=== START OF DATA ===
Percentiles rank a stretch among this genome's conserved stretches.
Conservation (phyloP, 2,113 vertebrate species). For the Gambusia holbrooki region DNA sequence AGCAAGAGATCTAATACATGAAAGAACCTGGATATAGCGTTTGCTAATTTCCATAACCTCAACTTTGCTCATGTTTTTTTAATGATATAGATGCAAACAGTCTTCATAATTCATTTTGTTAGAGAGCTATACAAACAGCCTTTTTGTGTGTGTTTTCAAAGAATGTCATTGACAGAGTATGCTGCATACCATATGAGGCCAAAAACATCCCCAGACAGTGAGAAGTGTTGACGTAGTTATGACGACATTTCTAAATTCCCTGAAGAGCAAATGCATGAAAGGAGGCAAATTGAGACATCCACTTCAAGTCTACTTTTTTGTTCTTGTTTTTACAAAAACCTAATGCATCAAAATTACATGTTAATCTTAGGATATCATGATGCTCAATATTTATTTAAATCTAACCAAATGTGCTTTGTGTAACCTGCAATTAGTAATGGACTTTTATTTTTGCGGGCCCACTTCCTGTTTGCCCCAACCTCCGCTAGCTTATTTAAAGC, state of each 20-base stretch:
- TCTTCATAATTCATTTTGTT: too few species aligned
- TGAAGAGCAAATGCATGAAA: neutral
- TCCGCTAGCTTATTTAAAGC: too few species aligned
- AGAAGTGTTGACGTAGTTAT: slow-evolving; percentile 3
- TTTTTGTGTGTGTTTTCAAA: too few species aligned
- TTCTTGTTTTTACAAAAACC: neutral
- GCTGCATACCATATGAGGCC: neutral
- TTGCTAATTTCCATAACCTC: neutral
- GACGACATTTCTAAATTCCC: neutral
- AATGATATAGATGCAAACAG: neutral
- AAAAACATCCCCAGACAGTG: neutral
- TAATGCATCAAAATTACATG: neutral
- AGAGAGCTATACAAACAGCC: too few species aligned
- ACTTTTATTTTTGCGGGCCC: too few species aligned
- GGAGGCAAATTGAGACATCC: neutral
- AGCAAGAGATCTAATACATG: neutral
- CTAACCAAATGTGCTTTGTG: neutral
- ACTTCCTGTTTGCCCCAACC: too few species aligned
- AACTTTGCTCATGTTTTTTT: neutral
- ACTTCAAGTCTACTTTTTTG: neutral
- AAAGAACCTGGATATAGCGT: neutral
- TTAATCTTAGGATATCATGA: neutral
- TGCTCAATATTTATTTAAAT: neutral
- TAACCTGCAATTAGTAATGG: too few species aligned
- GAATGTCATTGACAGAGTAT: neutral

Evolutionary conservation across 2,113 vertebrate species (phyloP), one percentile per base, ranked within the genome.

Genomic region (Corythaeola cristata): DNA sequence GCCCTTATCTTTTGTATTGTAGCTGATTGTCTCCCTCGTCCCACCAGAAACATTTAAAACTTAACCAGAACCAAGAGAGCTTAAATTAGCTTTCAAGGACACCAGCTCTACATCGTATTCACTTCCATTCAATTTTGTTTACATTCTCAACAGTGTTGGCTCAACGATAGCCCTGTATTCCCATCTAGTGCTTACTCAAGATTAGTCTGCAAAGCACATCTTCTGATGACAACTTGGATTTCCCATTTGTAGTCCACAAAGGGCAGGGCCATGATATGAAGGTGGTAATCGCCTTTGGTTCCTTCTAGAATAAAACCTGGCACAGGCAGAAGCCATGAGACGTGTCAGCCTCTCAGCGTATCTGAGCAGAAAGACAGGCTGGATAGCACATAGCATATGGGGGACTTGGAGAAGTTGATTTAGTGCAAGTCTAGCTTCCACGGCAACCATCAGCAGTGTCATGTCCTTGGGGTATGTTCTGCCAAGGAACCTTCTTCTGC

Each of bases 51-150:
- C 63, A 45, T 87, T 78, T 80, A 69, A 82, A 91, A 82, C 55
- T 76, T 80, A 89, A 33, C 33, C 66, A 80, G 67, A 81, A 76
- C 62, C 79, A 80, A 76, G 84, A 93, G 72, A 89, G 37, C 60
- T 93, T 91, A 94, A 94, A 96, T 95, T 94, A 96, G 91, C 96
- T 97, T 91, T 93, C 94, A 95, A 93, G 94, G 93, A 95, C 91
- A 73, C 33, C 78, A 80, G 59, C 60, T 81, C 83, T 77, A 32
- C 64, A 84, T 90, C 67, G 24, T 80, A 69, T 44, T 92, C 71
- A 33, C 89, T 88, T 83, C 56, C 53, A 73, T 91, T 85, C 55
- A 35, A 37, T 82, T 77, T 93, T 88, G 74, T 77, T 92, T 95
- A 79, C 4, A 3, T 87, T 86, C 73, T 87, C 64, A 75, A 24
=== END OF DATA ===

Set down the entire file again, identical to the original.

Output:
Percentiles rank a stretch among this genome's conserved stretches.
Conservation (phyloP, 2,113 vertebrate species). For the Gambusia holbrooki region DNA sequence AGCAAGAGATCTAATACATGAAAGAACCTGGATATAGCGTTTGCTAATTTCCATAACCTCAACTTTGCTCATGTTTTTTTAATGATATAGATGCAAACAGTCTTCATAATTCATTTTGTTAGAGAGCTATACAAACAGCCTTTTTGTGTGTGTTTTCAAAGAATGTCATTGACAGAGTATGCTGCATACCATATGAGGCCAAAAACATCCCCAGACAGTGAGAAGTGTTGACGTAGTTATGACGACATTTCTAAATTCCCTGAAGAGCAAATGCATGAAAGGAGGCAAATTGAGACATCCACTTCAAGTCTACTTTTTTGTTCTTGTTTTTACAAAAACCTAATGCATCAAAATTACATGTTAATCTTAGGATATCATGATGCTCAATATTTATTTAAATCTAACCAAATGTGCTTTGTGTAACCTGCAATTAGTAATGGACTTTTATTTTTGCGGGCCCACTTCCTGTTTGCCCCAACCTCCGCTAGCTTATTTAAAGC, state of each 20-base stretch:
- TCTTCATAATTCATTTTGTT: too few species aligned
- TGAAGAGCAAATGCATGAAA: neutral
- TCCGCTAGCTTATTTAAAGC: too few species aligned
- AGAAGTGTTGACGTAGTTAT: slow-evolving; percentile 3
- TTTTTGTGTGTGTTTTCAAA: too few species aligned
- TTCTTGTTTTTACAAAAACC: neutral
- GCTGCATACCATATGAGGCC: neutral
- TTGCTAATTTCCATAACCTC: neutral
- GACGACATTTCTAAATTCCC: neutral
- AATGATATAGATGCAAACAG: neutral
- AAAAACATCCCCAGACAGTG: neutral
- TAATGCATCAAAATTACATG: neutral
- AGAGAGCTATACAAACAGCC: too few species aligned
- ACTTTTATTTTTGCGGGCCC: too few species aligned
- GGAGGCAAATTGAGACATCC: neutral
- AGCAAGAGATCTAATACATG: neutral
- CTAACCAAATGTGCTTTGTG: neutral
- ACTTCCTGTTTGCCCCAACC: too few species aligned
- AACTTTGCTCATGTTTTTTT: neutral
- ACTTCAAGTCTACTTTTTTG: neutral
- AAAGAACCTGGATATAGCGT: neutral
- TTAATCTTAGGATATCATGA: neutral
- TGCTCAATATTTATTTAAAT: neutral
- TAACCTGCAATTAGTAATGG: too few species aligned
- GAATGTCATTGACAGAGTAT: neutral

Evolutionary conservation across 2,113 vertebrate species (phyloP), one percentile per base, ranked within the genome.

Genomic region (Corythaeola cristata): DNA sequence GCCCTTATCTTTTGTATTGTAGCTGATTGTCTCCCTCGTCCCACCAGAAACATTTAAAACTTAACCAGAACCAAGAGAGCTTAAATTAGCTTTCAAGGACACCAGCTCTACATCGTATTCACTTCCATTCAATTTTGTTTACATTCTCAACAGTGTTGGCTCAACGATAGCCCTGTATTCCCATCTAGTGCTTACTCAAGATTAGTCTGCAAAGCACATCTTCTGATGACAACTTGGATTTCCCATTTGTAGTCCACAAAGGGCAGGGCCATGATATGAAGGTGGTAATCGCCTTTGGTTCCTTCTAGAATAAAACCTGGCACAGGCAGAAGCCATGAGACGTGTCAGCCTCTCAGCGTATCTGAGCAGAAAGACAGGCTGGATAGCACATAGCATATGGGGGACTTGGAGAAGTTGATTTAGTGCAAGTCTAGCTTCCACGGCAACCATCAGCAGTGTCATGTCCTTGGGGTATGTTCTGCCAAGGAACCTTCTTCTGC

Each of bases 51-150:
- C 63, A 45, T 87, T 78, T 80, A 69, A 82, A 91, A 82, C 55
- T 76, T 80, A 89, A 33, C 33, C 66, A 80, G 67, A 81, A 76
- C 62, C 79, A 80, A 76, G 84, A 93, G 72, A 89, G 37, C 60
- T 93, T 91, A 94, A 94, A 96, T 95, T 94, A 96, G 91, C 96
- T 97, T 91, T 93, C 94, A 95, A 93, G 94, G 93, A 95, C 91
- A 73, C 33, C 78, A 80, G 59, C 60, T 81, C 83, T 77, A 32
- C 64, A 84, T 90, C 67, G 24, T 80, A 69, T 44, T 92, C 71
- A 33, C 89, T 88, T 83, C 56, C 53, A 73, T 91, T 85, C 55
- A 35, A 37, T 82, T 77, T 93, T 88, G 74, T 77, T 92, T 95
- A 79, C 4, A 3, T 87, T 86, C 73, T 87, C 64, A 75, A 24